Ostia Antica: The Perfect Rome Day Trip

Ostia Antica: The Perfect Rome Day Trip

Rome has a ton of old shit in it. There are thousand-year-old ruins awaiting your eyeballs literally around every corner, and you can't swing a porchetta without hitting the facade of a beautiful cathedral built when the years only had three digits. Looking for paintings that came from the hands of the Teenage Mutant Ninja Turtles? They're all over Rome, many of them in off-the-beaten-path churches and piazzas strewn throughout the Eternal City. But if you're interested in learning what life was like for Ancient Romans, your options are limited to The Roman Forum and a few other small sites throughout the city, as most of what remains from centuries past is constrained to the two G's of Ancient Rome-God or Government. If you're interested in what your average Orange Julius did on the daily, you're going to have to take a day trip, and most people will take the 2.5 hour, €60 train down to Pompeii. Then they'll pay €20 to enter the archaeological site, or maybe even spend up to €100 on a private tour, and that doesn't make sense if you're on either a time or money budget when you're in Rome. If you're on a trip to Rome with no budgets, by all means, spend your time in Pompeii, and also let's be best friends. But for most, a day trip to Pompeii is unnecessary when they could have gone to Ostia Antica

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Learning To Make Pasta Like A Roman

Learning To Make Pasta Like A Roman

Everyone wants to come home from vacation with a souvenir. The type of souvenirs change throughout your life; as a teenager you're apt to be wearing a foreign language Budweiser or Coca-Cola logo-ed t-shirt for a few years, as a twenty something, most likely you'll have some sort of knick-knack collection (I still have a "Cleveland Rocks!" shot glass somewhere in the annals of my packed up kitchen boxes), and now, you FedEx Moroccan hand-stitched rugs to your house to be a "statement piece" to revolve the room around. But what if you could bring home a skill from your travels? What if your exposures to other cultures and activities could translate into experiences in the future? Can you take the vacation home with you?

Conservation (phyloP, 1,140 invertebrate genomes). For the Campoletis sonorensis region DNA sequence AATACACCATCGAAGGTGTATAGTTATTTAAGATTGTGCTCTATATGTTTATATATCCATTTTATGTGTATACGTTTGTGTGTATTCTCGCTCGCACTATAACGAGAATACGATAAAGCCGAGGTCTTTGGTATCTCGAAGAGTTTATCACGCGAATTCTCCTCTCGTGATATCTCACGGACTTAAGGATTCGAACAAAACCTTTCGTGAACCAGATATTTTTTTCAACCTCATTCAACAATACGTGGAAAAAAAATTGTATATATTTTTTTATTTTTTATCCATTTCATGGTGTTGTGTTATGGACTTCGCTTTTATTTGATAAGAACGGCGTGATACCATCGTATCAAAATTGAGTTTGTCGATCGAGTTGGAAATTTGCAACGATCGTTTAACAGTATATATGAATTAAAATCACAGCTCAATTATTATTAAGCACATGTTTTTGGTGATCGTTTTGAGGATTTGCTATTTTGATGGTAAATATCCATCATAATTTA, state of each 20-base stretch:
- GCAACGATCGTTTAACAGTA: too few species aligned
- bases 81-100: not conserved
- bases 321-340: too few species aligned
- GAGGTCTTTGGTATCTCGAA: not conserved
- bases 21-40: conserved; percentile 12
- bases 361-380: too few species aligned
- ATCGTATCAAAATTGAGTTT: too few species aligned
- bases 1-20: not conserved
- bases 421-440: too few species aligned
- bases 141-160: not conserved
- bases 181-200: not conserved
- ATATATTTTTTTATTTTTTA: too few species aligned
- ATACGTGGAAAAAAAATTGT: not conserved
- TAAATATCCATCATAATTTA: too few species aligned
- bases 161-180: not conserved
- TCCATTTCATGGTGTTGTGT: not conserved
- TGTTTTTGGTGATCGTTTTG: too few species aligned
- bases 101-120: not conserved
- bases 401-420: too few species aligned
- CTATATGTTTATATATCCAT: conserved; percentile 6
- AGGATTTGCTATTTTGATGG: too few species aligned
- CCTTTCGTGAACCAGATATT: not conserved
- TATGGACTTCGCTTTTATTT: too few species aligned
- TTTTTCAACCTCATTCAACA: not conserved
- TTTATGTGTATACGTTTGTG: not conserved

That was our thought process when we signed up for a pasta making class with Walks Of Italy in Rome. 

When we learned that my Mom was going to meet us in the Eternal City, we thought that the opportunity to learn from a real Italian chef the true way to make pasta and cook Italian  with our own two hands might actually change the way that we cook once we return to the States. We hoped to have a real life version of one of those Food Network shows where Bobby Flay teaches you how to become a better cook, with less yelling, more mother-son-daughter-in-law bonding, and much, much more Prosecco, and that's exactly what we received. 

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